Crown Resorts is a casino company run by James Packer, the son of legendary tycoon Kerry Packer. It runs casinos in Melbourne and Perth as well as online betting websites.
But the Australian betting market is tiny in comparison with mainland China and Macau.
Macau is a tiny former Portuguese colony which was handed back to the People's Republic of China in 1999 and three years later local gambling tycoon Stanley Ho lost his local gaming monopoly.
Macau, like Hong Kong, operates under the "one country, two systems" umbrella and Beijing has never tried to interfere with its economy, which is largely based on gambling.
It is the Las Vegas of Asia, and in fact has a bigger turnover than Sin City — around US$55 billion a year.
In August, US billionaire Steve Wynn will open his new US$4 billion Wynn Palace resort on Macau's Cotai Strip and another Las Vegas tycoon, Sheldon Adelson, is opening The Parisian Macau in September.
James Packer was another foreigner who saw money to be made in Macau and he went into business with Stanley Ho's son, Lawrence.
The most prominent of them was Jason O'Connor, Crown Resorts' senior international VIP manager.
His role, it is understood, was to look after the many mainland Chinese "high rollers" who came to Macau, and increasingly to Australia, to gamble.
Chinese gamblers were understood to be fundamental to Packer's huge new Barangaroo casino in Sydney.
The two other Australian nationals — both of Chinese extraction — are Pan Dan and Jerry Xuan.
The Crown Resort employees are due to appear before the Baoshan District Court in Shanghai on Monday (June 26).
Under Chinese law it is illegal to promote casinos on the mainland and companies can only promote hotels, restaurants and entertainment facilities within their resorts.
President Xi Jinping launched a major campaign against corruption recently and one facet of this is Operation Chain Break, which is aimed at stemming the flow of corruptly-obtained cash to foreign casinos.
A South Korean company, Grand Korea Leisure, was also hit with the same charge.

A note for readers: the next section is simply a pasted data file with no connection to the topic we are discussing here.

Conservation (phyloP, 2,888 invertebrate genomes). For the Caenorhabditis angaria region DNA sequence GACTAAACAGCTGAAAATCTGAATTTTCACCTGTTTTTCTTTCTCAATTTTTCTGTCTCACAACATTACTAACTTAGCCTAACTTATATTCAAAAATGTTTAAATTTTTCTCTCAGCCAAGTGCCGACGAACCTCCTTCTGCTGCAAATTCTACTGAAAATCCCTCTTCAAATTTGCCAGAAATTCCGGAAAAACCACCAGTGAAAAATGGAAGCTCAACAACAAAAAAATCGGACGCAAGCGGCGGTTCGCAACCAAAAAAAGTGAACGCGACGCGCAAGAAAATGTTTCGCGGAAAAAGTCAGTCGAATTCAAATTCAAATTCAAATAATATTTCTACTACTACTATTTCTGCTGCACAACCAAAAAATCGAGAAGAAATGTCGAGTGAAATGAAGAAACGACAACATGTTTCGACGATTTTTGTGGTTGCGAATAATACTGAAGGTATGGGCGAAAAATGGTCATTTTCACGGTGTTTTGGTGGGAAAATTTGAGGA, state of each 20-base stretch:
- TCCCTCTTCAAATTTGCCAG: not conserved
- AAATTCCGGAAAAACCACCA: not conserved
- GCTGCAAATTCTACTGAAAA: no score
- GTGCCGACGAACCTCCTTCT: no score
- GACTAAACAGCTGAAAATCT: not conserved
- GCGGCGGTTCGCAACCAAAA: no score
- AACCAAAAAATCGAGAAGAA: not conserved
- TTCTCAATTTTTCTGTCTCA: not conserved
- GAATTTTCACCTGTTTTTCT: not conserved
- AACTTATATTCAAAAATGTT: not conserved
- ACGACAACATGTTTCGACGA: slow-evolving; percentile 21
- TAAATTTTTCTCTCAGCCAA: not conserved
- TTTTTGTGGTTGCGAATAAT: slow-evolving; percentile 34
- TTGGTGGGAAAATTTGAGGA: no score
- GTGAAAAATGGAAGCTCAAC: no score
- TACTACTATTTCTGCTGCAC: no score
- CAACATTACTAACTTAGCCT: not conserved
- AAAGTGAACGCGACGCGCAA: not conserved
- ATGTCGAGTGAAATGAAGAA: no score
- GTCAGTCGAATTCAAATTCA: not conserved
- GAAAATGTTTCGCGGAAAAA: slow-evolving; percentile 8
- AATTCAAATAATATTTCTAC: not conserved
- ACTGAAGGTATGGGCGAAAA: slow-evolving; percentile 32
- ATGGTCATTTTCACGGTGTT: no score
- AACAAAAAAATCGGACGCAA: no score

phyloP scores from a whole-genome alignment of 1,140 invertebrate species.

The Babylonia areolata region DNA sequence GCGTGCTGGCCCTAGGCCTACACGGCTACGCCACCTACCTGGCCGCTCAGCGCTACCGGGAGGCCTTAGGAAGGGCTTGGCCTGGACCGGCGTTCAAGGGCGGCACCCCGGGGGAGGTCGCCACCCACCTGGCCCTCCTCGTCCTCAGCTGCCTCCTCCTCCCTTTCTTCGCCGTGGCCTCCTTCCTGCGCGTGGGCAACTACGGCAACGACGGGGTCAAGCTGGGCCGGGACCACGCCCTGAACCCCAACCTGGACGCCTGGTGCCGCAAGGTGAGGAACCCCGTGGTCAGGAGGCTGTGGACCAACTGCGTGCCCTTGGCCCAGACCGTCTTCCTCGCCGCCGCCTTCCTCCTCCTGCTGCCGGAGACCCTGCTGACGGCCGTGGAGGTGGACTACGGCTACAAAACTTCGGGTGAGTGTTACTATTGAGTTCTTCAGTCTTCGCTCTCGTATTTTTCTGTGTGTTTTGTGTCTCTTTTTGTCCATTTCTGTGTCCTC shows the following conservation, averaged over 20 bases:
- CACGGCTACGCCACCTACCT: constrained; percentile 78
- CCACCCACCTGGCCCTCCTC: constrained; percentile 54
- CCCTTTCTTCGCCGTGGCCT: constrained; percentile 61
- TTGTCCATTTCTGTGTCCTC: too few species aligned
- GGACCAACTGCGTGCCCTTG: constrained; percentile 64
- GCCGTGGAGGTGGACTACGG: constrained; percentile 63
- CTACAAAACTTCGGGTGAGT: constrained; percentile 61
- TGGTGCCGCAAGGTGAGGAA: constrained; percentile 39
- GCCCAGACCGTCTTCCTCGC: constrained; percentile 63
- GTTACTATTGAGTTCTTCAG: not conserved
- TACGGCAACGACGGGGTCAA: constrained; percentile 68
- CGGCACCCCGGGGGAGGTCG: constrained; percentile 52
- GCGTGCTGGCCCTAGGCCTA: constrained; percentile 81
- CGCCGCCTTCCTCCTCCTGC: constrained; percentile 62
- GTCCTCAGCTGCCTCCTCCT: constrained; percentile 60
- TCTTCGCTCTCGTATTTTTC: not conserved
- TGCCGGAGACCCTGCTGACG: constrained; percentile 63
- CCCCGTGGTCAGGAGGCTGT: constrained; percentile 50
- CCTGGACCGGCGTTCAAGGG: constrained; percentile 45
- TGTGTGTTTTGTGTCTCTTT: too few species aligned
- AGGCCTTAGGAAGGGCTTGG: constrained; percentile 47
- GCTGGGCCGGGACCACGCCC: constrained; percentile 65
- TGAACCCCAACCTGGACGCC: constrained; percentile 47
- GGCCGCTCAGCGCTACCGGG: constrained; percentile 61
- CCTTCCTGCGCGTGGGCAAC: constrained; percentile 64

Fred Lord, director for anti-corruption and transparency with the Qatar-based International Center for Sport Security, said:
"In China and South-East Asia gambling is heavily entrenched in their culture. If you legalized it [in mainland China] you could regulate it and tax it," Mr. Lord told Sputnik.
"But there is a lot of government-based corruption in China and the only way to get your money out was through gaming.
"Xi hasn't left anyone untouched, from the tiger to the fly," he added.
Mr. Lord said it was not clear what the Crown Resorts officials had been doing in Shanghai.
"They may have been there to collect a bad debt or just to get people to come and gamble directly [in Australia]," he told Sputnik.
Because of the difficulties of getting money out of mainland China it is thought that some "high rollers" had been offered a deal similar to the Indian hawala system, where they could gamble in Crown Resorts casinos and Packer's agents in China would collect any debts they accrued.
"But if they don't pay up, what do you do?" Mr. Lord said.
Packer has now sold his share in Macau-based Melco Crown, and his former business partner Lawrence Ho recently criticized him for his apparent naivete in dealing with mainland China.
Mr. Ho said: "You had casino sales people running around offering credit, talking about collection…it wasn't discreet.
"That's what caught their attention, 'Like what the hell, you're deliberately spitting on our faces.' "